Turkish Cooking in Maisons-Laffitte

I am learning to speak French, a must when living in France with children at school with lots of French homework.  I go to a class once a week.  At Christmas we had a bring and share, started talking about food and how everyone came from different places – Turkey, Argentina, Belgium, Scotland, Canada and Britain (born in Ireland to Scottish parents and brought up in North London – British is the best way to describe me!) – maybe a fun way to learn French would be to cook together, cooking food from home whilst talking in French.  So today we got together and did the cooking (but didn’t really do much French).

We started in Turkey.  On the menu was Mercimek Köftesi, Köfte Kebab (as close as you can make it at home – proper köfte needs to be cooked over a wood or coal fire), accompanied with a very Turkish tomato salad, followed by Mastica pudding.

Eda was our amazing hostess and teacher.  The recipes were all in her head taught to her by her Grandmother or taken from a handwritten notebook of recipes that belonged to her mother.  Nothing was measured – it was all done “au pif” which in spoken French means by instinct.  The recipes below are put together by me watching and scribbling so a little “au pif” might be needed in the making!! Eda – please tell me if I have anything wrong.


Start with 1 cup of red lentils (either split or whole) in a pot and add 2 cups of water (you may need a little more).  Boil the lentils until they are soft but don’t let them get too dry.

Take off the heat and add ½ cup of fine bulgar wheat mixing this in well.  Tip into a bowl with a small plate sitting on top of the mixture and leave to cool, allowing the fine bulgar to absorb the remaining moisture and swell while preparing the rest of the ingredients.

Finely chop 1½ yellow onions into a pan with 1½ espresso/turkish coffee cup olive oil and sauté gently until soft.  Add approx 75ml of tomato coulis or 3 tablespoons of puree and 50mls of water.  Also add a teaspoon of spicy pepper paste.  Cook until the onions are cooked.20160129_105649

Once cooked, mix into the lentil and wheat mixture.  Add sweet paprika, ground chillis, black pepper and salt to taste.  Mix it well and then allow to cool.

Carefully, wash, trim and finely chop 4 spring onions.  Wash, dry and finely chop a generous bunch of flat leaf parsley.  Once the lentil mixture has cooled, add the parsley and spring onions.  Knead the mixture until sticky and make into balls.  Place on a bed of lettuce.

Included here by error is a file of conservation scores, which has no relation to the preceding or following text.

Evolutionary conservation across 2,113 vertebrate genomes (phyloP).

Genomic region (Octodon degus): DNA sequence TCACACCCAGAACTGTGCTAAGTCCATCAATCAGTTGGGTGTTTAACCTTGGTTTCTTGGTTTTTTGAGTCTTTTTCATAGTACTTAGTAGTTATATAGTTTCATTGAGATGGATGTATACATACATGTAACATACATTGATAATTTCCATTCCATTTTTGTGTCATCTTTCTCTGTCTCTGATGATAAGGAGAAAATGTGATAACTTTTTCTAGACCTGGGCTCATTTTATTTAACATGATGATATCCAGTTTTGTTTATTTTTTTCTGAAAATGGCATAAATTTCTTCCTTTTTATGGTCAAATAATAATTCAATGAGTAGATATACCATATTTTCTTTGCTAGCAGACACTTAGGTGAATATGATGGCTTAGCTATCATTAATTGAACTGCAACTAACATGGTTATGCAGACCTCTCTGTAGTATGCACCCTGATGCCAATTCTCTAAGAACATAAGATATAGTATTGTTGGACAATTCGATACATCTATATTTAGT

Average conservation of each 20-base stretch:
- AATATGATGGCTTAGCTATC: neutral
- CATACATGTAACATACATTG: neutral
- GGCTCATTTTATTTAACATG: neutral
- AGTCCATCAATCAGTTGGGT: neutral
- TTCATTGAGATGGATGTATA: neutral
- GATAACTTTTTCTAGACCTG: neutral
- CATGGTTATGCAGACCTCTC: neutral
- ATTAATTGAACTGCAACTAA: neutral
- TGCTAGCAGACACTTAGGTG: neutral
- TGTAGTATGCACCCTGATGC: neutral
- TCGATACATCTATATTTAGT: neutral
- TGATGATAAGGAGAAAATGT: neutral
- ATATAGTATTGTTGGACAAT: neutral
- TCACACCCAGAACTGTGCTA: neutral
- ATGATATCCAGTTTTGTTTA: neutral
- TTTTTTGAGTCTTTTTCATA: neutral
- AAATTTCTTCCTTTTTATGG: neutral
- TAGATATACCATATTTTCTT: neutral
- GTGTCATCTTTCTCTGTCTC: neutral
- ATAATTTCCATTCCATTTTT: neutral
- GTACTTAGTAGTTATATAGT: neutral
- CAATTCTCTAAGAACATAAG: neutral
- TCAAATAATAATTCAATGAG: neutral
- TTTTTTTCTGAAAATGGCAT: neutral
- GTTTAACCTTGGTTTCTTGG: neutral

Proper Kebab cannot be made in a kitchen, it needs the real hot coals or embers of a fire for the real taste.  But this is the next best thing if all you have is a regular oven to cook with.

Finely chop 1 large onion2 cloves of garlic, ½ a red pepper  and a generous bunch of flat leaf parsley.  Eda used a blender for this so it was really finely chopped.  This was mixed with 500g minced beef, a drizzle of olive oil, black pepper, ground chillies and sweet paprika.  This mixture was kneaded together in a bowl.

Hot pepper paste was smeared on the bottom of a flan case (this could be tomato puree for a milder taste.  The meat mixture was then spread in the flan case and squashed down.  It was cut into wedges with a non-serrated knife and decorated with the remains of the red pepper and tomato wedges.  It was put in the oven at 200C for 20-30 minutes until the meat had shrunk away from the edges and was cooked through.


Turkish Tomato Salad

This was so simple but requires the sourcing of some very Turkish ingredients.  Sumak is a spice that is widely used in Turkish, Persian and Middle Eastern cooking.  According to the good old internet, it used to be used much more widely in Europe until lemons were introduced by the Romans.  It has a wonderful smell.  The other ingredient in this salad is Nar Eksisi which is a syrupy sauce made from pomegranates and it smells divine.  Not so easy to come by in Maisons-Laffitte.  If you are reading this in London, I am sure it wouldn’t be too hard to find a Turkish or Middle Eastern shop or buy it on-line.

Simply, peel and chop 2 tomatoes and finely chop ½ a white onion (not yellow).  Mix in a bowl with your hands then add the sumak and Nar Eksisi.

Mastica Pudding

See original imageThese white crystals are the resin from a plant found in Greece and Turkey.  It has a very distinctive taste and if you look it up on the internet it is reported to cure all sorts of ailments.

Eda introduced us to a pudding flavoured with this and it tasted really good – whatever health benefits it may or may not have.

50g oil (Eda used a mixture of olive oil and a flavourless vegetable oil) was put in a pot with a Turkish coffee cup or espresso cup of plain flour and 1 litre of milk with 6 tablespoons of sugar.  This was heated while whisking until it was a custard like in consistency.

3 large crystals of gum mastic were crushed and then added to the the custard.  Using a hand held electric whisk this mixture was whisked for 10 minutes.  It was then poured into a serving dish and placed in the fridge to set.  For best results leave it overnight in the fridge but we probably left it in the fridge for 2 hours or so and it tasted great to us – maybe not quite as set as it would normally be. A sprinkle of cinnamon was an optional addition which I thought worked really well.  The subtle taste of the gum mastic was lovely and we all had seconds.

IMG-20160129-turkish feast
Enjoying our Turkish Feast – Thank you Eda

My turn next!!  How in the world will I follow that?  Scones have been requested so I had better get practicing.  What will I do for the main course?  You will have to watch this space.

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